PALO ALTO: Facebook has enjoyed a profits boost from spending proportionally less on R&D than many of its tech rivals, new analysis has indicated.

Bloomberg reports that the social network has increased earnings by maintaining a relatively tight innovation budget, with its R&D spend equivalent to just 10% of total sales.

Partnerships with external affiliates such as Zynga allow Facebook to offer new products, such as FarmVille and Words With Friends, without adding to its R&D costs.

Instead, these costs are borne by the external firms. Zynga, for example, spent 25% of its revenues on R&D in 2010, while analysis from PrivCo suggests that this proportion could have risen to around 30% in 2011.

According to Facebook's own figures, Zynga accounted for 12% of the $3.71bn in revenues the social network generated last year. More broadly, sales of virtual goods accounted for $557m, or 15%, of the 2011 total, up from $106m in 2010.

Facebook's profit margin grew from 19% of revenues in 2010 to 27% in 2011, a rise partially due to its relatively low engineering costs.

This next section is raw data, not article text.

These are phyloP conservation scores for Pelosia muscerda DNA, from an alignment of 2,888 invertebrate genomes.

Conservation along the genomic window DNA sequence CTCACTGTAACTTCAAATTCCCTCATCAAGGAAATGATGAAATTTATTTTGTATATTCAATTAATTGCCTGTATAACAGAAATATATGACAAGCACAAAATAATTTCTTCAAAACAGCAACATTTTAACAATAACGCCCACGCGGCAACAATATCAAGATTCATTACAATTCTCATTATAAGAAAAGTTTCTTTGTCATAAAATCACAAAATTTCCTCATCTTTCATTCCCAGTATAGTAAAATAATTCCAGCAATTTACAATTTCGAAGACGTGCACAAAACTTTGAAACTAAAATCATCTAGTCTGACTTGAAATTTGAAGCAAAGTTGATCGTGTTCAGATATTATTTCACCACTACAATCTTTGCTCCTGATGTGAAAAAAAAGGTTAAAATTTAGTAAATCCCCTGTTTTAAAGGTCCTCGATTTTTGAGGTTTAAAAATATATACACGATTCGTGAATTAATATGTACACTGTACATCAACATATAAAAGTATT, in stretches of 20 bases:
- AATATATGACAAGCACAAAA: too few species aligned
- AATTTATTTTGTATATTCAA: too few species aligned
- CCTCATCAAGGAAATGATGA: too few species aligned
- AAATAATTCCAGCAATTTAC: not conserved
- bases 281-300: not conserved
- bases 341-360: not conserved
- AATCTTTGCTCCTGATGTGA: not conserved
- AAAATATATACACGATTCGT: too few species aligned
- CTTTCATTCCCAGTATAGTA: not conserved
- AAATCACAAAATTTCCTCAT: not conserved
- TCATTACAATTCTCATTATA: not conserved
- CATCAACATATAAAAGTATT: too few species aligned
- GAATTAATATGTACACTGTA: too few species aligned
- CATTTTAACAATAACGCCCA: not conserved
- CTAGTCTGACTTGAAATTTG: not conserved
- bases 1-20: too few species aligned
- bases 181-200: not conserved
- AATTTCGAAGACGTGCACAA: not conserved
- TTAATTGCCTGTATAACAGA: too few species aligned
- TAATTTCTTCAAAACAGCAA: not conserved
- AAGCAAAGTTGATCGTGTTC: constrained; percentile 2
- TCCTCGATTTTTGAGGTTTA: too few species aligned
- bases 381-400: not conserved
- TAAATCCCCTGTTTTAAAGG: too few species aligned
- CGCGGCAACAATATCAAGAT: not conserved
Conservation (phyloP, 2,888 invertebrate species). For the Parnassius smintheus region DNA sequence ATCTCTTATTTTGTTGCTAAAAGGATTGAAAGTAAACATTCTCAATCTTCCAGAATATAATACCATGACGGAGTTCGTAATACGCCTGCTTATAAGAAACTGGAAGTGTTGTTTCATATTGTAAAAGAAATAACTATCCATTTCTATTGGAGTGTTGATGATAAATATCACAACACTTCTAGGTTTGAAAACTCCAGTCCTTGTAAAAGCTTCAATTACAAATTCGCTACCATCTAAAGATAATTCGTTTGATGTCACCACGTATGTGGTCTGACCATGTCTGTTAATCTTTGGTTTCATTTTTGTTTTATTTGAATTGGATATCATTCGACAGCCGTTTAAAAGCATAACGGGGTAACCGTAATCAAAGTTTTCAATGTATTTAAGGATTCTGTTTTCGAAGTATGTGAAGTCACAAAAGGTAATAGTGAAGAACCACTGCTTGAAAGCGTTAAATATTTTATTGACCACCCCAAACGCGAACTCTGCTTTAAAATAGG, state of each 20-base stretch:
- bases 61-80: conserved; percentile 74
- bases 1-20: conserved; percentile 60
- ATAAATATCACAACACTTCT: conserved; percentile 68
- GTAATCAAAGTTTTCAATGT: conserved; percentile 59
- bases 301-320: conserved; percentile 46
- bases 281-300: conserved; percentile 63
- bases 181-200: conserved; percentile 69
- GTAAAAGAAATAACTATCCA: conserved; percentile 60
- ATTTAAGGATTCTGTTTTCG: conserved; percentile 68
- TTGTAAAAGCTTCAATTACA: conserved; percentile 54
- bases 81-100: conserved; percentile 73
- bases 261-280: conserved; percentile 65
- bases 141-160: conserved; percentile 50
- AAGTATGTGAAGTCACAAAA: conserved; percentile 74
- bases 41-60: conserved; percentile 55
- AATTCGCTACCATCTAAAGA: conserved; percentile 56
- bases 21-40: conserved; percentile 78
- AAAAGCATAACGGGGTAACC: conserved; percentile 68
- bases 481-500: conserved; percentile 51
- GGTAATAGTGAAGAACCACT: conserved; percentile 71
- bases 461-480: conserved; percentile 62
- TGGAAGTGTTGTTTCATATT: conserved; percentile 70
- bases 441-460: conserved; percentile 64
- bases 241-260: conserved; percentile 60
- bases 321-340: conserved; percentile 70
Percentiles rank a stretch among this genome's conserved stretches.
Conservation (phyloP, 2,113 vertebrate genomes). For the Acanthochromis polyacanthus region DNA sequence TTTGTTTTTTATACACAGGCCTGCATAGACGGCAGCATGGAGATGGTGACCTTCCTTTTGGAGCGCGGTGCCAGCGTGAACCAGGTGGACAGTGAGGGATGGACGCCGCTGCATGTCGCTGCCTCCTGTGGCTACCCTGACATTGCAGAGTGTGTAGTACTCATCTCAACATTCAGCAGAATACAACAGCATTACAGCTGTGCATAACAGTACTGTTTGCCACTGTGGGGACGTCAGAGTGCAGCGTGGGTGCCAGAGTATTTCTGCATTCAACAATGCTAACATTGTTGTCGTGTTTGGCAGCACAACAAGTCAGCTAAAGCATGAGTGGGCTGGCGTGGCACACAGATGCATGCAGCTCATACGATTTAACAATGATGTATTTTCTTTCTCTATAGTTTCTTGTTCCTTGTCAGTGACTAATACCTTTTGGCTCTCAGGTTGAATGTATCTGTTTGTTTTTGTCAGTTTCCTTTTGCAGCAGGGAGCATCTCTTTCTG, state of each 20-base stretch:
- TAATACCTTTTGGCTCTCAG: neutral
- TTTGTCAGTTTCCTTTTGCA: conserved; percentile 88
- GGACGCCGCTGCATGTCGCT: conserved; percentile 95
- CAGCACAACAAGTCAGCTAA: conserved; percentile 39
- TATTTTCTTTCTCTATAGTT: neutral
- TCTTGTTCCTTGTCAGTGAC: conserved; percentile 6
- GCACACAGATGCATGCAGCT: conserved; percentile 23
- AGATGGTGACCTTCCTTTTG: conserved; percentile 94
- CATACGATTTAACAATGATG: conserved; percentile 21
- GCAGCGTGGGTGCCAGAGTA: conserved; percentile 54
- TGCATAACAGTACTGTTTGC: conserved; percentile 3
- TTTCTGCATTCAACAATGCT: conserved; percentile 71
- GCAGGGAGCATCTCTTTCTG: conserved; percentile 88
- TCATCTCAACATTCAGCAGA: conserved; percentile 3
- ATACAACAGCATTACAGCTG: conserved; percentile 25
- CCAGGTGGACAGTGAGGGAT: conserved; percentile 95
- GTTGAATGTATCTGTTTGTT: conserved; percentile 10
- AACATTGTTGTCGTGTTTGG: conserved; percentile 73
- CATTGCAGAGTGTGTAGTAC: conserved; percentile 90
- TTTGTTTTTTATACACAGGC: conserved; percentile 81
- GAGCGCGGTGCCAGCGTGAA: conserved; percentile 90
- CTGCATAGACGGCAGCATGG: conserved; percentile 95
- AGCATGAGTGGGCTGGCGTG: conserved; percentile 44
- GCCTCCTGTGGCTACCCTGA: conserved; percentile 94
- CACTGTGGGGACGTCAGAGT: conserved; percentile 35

Analysts told Bloomberg that the social network's innovation strategy was similar to that of fellow tech giant Apple, which spends less than 2% of sales on R&D.

Ron Adner, a professor at the Tuck School of Business, commented: "We don't see any of the R&D spend by the app developers in Apple's numbers, but we see it in the result of the innovativeness ... Same thing with Facebook."

Both Facebook and Apple have also benefitted from rapid business growth over recent years, which has organically limited innovation budgets as a proportion of total revenues. 

Though its engineering spend is low by the standards set by its peers, Facebook has nevertheless recently tapped its innovation budget to develop several significant new products and features in-house.

These include its Timeline, which will be rolled out over all profile pages over the months to come, and a range of location-based services such as Places.

Data sourced from Bloomberg; additional content by Warc staff